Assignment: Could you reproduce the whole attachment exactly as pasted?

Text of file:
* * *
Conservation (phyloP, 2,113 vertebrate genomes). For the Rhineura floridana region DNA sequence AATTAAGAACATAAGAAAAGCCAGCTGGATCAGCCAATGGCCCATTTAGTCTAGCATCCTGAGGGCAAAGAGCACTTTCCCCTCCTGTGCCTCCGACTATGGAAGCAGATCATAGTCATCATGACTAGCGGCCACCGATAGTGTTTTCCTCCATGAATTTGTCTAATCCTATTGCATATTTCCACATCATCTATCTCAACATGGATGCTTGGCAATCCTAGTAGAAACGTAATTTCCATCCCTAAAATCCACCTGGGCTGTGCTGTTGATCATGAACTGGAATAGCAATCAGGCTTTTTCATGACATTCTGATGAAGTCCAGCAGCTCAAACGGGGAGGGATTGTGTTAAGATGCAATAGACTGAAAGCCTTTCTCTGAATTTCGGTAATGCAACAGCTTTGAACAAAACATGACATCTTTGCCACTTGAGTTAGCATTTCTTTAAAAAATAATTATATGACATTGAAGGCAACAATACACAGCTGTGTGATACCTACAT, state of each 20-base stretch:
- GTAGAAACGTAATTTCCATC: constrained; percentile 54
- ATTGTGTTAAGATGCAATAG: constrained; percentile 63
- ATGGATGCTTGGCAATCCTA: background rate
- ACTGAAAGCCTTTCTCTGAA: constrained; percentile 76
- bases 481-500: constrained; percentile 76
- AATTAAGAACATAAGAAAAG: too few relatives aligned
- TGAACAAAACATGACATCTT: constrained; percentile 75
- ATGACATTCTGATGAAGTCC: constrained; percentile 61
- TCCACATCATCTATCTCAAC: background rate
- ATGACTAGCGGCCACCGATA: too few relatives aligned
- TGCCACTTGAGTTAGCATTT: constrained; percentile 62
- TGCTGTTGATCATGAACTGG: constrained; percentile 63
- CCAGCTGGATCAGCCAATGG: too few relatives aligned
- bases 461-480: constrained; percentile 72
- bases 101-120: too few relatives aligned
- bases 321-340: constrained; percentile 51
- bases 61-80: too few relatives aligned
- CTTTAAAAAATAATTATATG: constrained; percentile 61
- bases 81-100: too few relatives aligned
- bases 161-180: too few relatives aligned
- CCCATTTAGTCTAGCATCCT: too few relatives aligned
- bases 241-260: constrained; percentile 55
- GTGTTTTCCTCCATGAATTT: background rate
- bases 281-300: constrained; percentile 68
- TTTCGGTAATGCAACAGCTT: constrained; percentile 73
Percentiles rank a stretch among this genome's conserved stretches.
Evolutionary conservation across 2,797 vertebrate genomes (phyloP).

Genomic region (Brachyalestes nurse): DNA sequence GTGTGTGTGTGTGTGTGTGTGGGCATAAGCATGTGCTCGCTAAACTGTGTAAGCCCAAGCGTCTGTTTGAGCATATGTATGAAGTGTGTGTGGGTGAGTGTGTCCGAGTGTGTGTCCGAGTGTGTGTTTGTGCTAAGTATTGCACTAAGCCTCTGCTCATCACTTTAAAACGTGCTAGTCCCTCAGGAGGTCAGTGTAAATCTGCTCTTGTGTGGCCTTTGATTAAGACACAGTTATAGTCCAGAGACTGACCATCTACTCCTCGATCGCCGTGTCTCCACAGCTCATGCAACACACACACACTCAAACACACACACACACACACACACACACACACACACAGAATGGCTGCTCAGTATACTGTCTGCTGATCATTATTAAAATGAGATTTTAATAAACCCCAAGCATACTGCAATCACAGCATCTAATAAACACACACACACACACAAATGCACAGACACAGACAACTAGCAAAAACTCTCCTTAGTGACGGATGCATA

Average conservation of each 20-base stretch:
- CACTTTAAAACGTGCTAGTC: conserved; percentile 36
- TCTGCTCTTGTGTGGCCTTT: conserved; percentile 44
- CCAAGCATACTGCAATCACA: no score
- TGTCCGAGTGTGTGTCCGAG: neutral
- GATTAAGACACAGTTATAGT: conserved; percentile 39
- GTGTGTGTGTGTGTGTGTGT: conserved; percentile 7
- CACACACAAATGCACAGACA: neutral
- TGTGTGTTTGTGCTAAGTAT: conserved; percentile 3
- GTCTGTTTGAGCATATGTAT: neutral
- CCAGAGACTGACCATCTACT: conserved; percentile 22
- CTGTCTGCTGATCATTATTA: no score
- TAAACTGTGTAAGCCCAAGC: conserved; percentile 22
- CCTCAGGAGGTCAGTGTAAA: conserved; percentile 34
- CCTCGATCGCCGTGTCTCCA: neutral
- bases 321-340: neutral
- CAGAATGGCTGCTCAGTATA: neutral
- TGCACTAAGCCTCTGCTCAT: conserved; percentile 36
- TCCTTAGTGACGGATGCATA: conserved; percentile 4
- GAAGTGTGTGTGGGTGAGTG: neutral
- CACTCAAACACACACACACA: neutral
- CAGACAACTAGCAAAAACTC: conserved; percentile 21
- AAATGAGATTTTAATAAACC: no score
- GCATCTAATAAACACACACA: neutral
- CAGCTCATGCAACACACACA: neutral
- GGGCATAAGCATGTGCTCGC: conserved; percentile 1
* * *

Conservation (phyloP, 2,113 vertebrate genomes). For the Rhineura floridana region DNA sequence AATTAAGAACATAAGAAAAGCCAGCTGGATCAGCCAATGGCCCATTTAGTCTAGCATCCTGAGGGCAAAGAGCACTTTCCCCTCCTGTGCCTCCGACTATGGAAGCAGATCATAGTCATCATGACTAGCGGCCACCGATAGTGTTTTCCTCCATGAATTTGTCTAATCCTATTGCATATTTCCACATCATCTATCTCAACATGGATGCTTGGCAATCCTAGTAGAAACGTAATTTCCATCCCTAAAATCCACCTGGGCTGTGCTGTTGATCATGAACTGGAATAGCAATCAGGCTTTTTCATGACATTCTGATGAAGTCCAGCAGCTCAAACGGGGAGGGATTGTGTTAAGATGCAATAGACTGAAAGCCTTTCTCTGAATTTCGGTAATGCAACAGCTTTGAACAAAACATGACATCTTTGCCACTTGAGTTAGCATTTCTTTAAAAAATAATTATATGACATTGAAGGCAACAATACACAGCTGTGTGATACCTACAT, state of each 20-base stretch:
- GTAGAAACGTAATTTCCATC: constrained; percentile 54
- ATTGTGTTAAGATGCAATAG: constrained; percentile 63
- ATGGATGCTTGGCAATCCTA: background rate
- ACTGAAAGCCTTTCTCTGAA: constrained; percentile 76
- bases 481-500: constrained; percentile 76
- AATTAAGAACATAAGAAAAG: too few relatives aligned
- TGAACAAAACATGACATCTT: constrained; percentile 75
- ATGACATTCTGATGAAGTCC: constrained; percentile 61
- TCCACATCATCTATCTCAAC: background rate
- ATGACTAGCGGCCACCGATA: too few relatives aligned
- TGCCACTTGAGTTAGCATTT: constrained; percentile 62
- TGCTGTTGATCATGAACTGG: constrained; percentile 63
- CCAGCTGGATCAGCCAATGG: too few relatives aligned
- bases 461-480: constrained; percentile 72
- bases 101-120: too few relatives aligned
- bases 321-340: constrained; percentile 51
- bases 61-80: too few relatives aligned
- CTTTAAAAAATAATTATATG: constrained; percentile 61
- bases 81-100: too few relatives aligned
- bases 161-180: too few relatives aligned
- CCCATTTAGTCTAGCATCCT: too few relatives aligned
- bases 241-260: constrained; percentile 55
- GTGTTTTCCTCCATGAATTT: background rate
- bases 281-300: constrained; percentile 68
- TTTCGGTAATGCAACAGCTT: constrained; percentile 73
Percentiles rank a stretch among this genome's conserved stretches.
Evolutionary conservation across 2,797 vertebrate genomes (phyloP).

Genomic region (Brachyalestes nurse): DNA sequence GTGTGTGTGTGTGTGTGTGTGGGCATAAGCATGTGCTCGCTAAACTGTGTAAGCCCAAGCGTCTGTTTGAGCATATGTATGAAGTGTGTGTGGGTGAGTGTGTCCGAGTGTGTGTCCGAGTGTGTGTTTGTGCTAAGTATTGCACTAAGCCTCTGCTCATCACTTTAAAACGTGCTAGTCCCTCAGGAGGTCAGTGTAAATCTGCTCTTGTGTGGCCTTTGATTAAGACACAGTTATAGTCCAGAGACTGACCATCTACTCCTCGATCGCCGTGTCTCCACAGCTCATGCAACACACACACACTCAAACACACACACACACACACACACACACACACACACAGAATGGCTGCTCAGTATACTGTCTGCTGATCATTATTAAAATGAGATTTTAATAAACCCCAAGCATACTGCAATCACAGCATCTAATAAACACACACACACACACAAATGCACAGACACAGACAACTAGCAAAAACTCTCCTTAGTGACGGATGCATA

Average conservation of each 20-base stretch:
- CACTTTAAAACGTGCTAGTC: conserved; percentile 36
- TCTGCTCTTGTGTGGCCTTT: conserved; percentile 44
- CCAAGCATACTGCAATCACA: no score
- TGTCCGAGTGTGTGTCCGAG: neutral
- GATTAAGACACAGTTATAGT: conserved; percentile 39
- GTGTGTGTGTGTGTGTGTGT: conserved; percentile 7
- CACACACAAATGCACAGACA: neutral
- TGTGTGTTTGTGCTAAGTAT: conserved; percentile 3
- GTCTGTTTGAGCATATGTAT: neutral
- CCAGAGACTGACCATCTACT: conserved; percentile 22
- CTGTCTGCTGATCATTATTA: no score
- TAAACTGTGTAAGCCCAAGC: conserved; percentile 22
- CCTCAGGAGGTCAGTGTAAA: conserved; percentile 34
- CCTCGATCGCCGTGTCTCCA: neutral
- bases 321-340: neutral
- CAGAATGGCTGCTCAGTATA: neutral
- TGCACTAAGCCTCTGCTCAT: conserved; percentile 36
- TCCTTAGTGACGGATGCATA: conserved; percentile 4
- GAAGTGTGTGTGGGTGAGTG: neutral
- CACTCAAACACACACACACA: neutral
- CAGACAACTAGCAAAAACTC: conserved; percentile 21
- AAATGAGATTTTAATAAACC: no score
- GCATCTAATAAACACACACA: neutral
- CAGCTCATGCAACACACACA: neutral
- GGGCATAAGCATGTGCTCGC: conserved; percentile 1